Although the catalyst, after the optimization processes, presented a significant activity, recycling experiments were performed once the stability of a system is one of the most important features of a catalyst (Figure 9). In order to evaluate the best procedure for the cleaning of the material after each run, three different washing methods were applied: (i) a mixture of ether and methanol (1:1); (ii) a mixture of hexane and water (1:1) followed by a methanol washing, and (iii) without washing. All the methods were followed by overnight drying in an oven at 100 ºC. The procedure (i) presented a slight increase run in the catalyst performance for the second run; nevertheless, from the third run, the activity reduced linearly up to the fifth run. The procedure (ii) was proposed due to the higher tolerance of solid acid catalysts to water.6868 Tran, H. L.; Ryu, Y. J.; Seong, D. H.; Lim, S. M.; Lee, C. G.; Biotechnol. Bioprocess Eng. 2013, 18, 242. Also, Interrante et al.6969 Interrante, L.; Bensaid, S.; Galletti, C.; Pirone, R.; Schiavo, B.; Scialdone, O.; Galia, A.; Fuel Process. Technol. 2018, 177, 336. have shown that a tin(II) oxide heterogeneous catalyst improved it performance when water was added to the reactions system. However, the performance of the catalyst was highly affected in the following cycles. The best results were achieved with procedure (iii). One may notice that this process is within the experimental error, maintaining the performance of the catalyst. Figure 8 shows that the catalyst is very stable up to 5 cycles, with the possibility of more runs, if desirable.

Figure 9
Reusability of the SnO2/ZnO catalyst for esterification of the refined acidified soybean oil at the optimum reaction conditions. Reaction conditions: 150 °C; 6 h; oil mass = 5 g; catalyst concentration = 5%; methanol:oil molar ratio: 15:1.

After the fifth run, the catalyst was also analyzed by FAAS, and no leaching of Zn or Sn was detected under the limit of detection of the equipment, i.e., the material maintained 9.0 wt.% Sn after five cycles. However, one may notice that after the runs (five in total), there was some damage to the nanowires, as seen in Figures 10a-10e. The modification of the particles surface is probably due to a limited leaching of Zn species, followed by re-deposition once the acid content in the reacting medium becomes low enough to allow the process.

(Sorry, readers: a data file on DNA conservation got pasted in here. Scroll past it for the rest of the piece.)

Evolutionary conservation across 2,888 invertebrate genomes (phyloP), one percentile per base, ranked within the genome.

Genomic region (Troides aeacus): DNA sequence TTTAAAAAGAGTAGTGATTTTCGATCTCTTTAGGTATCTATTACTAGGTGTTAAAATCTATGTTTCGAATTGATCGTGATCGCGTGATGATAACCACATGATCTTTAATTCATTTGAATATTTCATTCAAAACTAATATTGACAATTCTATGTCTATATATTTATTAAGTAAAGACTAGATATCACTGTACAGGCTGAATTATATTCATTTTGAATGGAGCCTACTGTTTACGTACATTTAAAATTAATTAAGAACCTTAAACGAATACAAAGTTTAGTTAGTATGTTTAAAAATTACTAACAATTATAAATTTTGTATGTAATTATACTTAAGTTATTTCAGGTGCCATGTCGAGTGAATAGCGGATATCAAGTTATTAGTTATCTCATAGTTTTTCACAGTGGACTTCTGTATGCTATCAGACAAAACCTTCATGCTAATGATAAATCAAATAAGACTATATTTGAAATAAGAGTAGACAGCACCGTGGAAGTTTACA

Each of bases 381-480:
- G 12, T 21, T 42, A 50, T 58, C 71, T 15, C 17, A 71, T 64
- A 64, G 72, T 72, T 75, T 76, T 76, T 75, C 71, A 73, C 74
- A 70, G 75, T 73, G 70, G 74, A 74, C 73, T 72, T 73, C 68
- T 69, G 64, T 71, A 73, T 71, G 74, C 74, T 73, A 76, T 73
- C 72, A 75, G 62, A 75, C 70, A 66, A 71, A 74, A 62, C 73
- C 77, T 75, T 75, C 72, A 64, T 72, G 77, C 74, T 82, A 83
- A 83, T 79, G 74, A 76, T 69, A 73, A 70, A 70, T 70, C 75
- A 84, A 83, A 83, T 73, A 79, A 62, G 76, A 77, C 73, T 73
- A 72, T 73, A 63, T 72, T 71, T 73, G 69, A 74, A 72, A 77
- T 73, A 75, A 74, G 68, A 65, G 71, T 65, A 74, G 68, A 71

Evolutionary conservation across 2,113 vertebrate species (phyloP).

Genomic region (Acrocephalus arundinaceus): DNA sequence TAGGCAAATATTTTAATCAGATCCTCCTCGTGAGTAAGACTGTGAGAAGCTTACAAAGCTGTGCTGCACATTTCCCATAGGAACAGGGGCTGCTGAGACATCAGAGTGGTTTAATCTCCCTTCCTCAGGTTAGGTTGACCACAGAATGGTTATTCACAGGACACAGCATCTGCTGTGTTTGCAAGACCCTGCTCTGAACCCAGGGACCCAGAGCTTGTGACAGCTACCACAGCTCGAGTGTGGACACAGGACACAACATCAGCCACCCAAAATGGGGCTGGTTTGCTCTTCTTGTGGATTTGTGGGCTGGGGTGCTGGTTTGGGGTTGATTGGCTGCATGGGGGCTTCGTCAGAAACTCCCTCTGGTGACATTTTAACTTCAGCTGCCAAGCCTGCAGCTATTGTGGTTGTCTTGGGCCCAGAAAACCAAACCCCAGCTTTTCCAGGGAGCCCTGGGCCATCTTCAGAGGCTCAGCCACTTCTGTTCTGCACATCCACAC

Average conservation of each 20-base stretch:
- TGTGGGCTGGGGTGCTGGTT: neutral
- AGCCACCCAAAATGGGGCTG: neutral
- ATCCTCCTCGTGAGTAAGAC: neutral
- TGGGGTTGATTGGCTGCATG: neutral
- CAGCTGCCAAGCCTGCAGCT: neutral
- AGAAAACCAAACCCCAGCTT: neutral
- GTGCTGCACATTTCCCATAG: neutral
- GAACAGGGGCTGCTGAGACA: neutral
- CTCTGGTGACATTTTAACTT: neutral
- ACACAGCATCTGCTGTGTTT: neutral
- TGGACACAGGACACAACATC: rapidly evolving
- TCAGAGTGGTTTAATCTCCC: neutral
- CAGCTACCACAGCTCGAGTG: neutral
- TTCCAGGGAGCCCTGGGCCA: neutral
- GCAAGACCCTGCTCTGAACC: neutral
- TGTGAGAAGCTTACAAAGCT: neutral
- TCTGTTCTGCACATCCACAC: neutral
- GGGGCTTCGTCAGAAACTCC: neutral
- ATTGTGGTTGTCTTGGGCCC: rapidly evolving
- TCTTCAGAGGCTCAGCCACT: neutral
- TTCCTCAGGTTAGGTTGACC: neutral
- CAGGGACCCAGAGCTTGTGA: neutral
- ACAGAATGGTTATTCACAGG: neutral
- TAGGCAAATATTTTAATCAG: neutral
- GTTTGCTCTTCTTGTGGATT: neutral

Figure 10
Low-magnification TEM images (200 nm) of the as-prepared ZnO nanowires (a) and of the SnO2/ZnO material after the fifth run (b). Highermagnification TEM images (20 nm) of the used catalyst (c). Elemental mapping images of Zn Kα1 (d), O Kα1 (e), and Sn Kα1 (f).

Catalytic application on the Scenedesmus sp. microalgae

Oil from Scenedesmus sp. microalgae was extracted according to Dall’Oglio et al.4242 Dall’Oglio, D. F.; de Sousa, L. C.; de Sousa, S. A. A.; Garcia, M. A. S.; Sousa, E. S.; de Lima, S. G.; Costa, P. S.; Guldhe, A.; Bux, F.; de Moura, E. M.; de Moura, C. V. R.; J. Braz. Chem. Soc. 2019, 30, 633. and then, used as a substrate for biodiesel production. The optimized conditions for the acidified soybean oil were also used for the Scenedesmus sp. oil esterification/transesterification. Considering the oil did not undergo any refining or degumming process, the obtained FAME content was quite significant, i.e., reached 72%. One can be aware that the composition of FAME from acidified soybean oil is different from the obtained from a microalgae oil. The reason for that is the middle-chain length fatty acids that are in the mixture, as well as the nitrogen compounds, which can be detrimental to the final product.

Conclusions

In summary, ZnO nanowires impregnated with SnO2, containing Brønsted and Lewis acid sites, were synthesized through thermal treatment of zinc acetate dehydrate, followed by immobilization with SnCl2.2H2O before calcination at 300 °C. We were able to synthesize a catalyst with both acid sites without the need of sulfation. Pyridine-desorption FTIR spectroscopy confirmed the presence of the acid sites. The nature of the catalyst was analyzed by Rietveld refinement analysis and scanning TEM elemental mappings and XPS spectra. Refined soybean oil acidified with 10 wt.% oleic acid was the substrate used for the optimization of the reaction conditions, which were used in the production of biodiesel from Scenedesmus sp. microalgae. The SnO2/ZnO material was able to simultaneously catalyze esterification and transesterification reactions. Thus, a 92% FAME content was obtained at 150 °C, using 5 wt.% of catalyst in 6 h of reaction using the acidified soybean oil. Also, the catalyst was used up to five times without significant performance loss. When the catalyst was applied to the oil extracted from the microalgae, the process reached 72%, which was a very significant result since the oil did not undergo any refining or degumming process. Further studies are needed on the oil extraction and pre-treatment methods opening up the possibility of preparing biodiesel from microalgae using this novel catalyst.

Acknowledgments

The authors acknowledge financial support from CAPES, CNPq, and the technical support of the Center for Strategic Technology of the Northeast (CETENE-PE). We also thank Dr Liane M. Rossi for the FAAS equipment disponibility. Thanks to CCMC/CDMF (FAPESP No. 2013/07296-2, Brazil) and Prof Dr Renato Vitalino Gonçalves for the XPS measurements.

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Publication Dates

  • Publication in this collection
    20 Jan 2021
  • Date of issue
    Jan 2021

History

  • Received
    21 Jan 2020
  • Accepted
    17 Aug 2020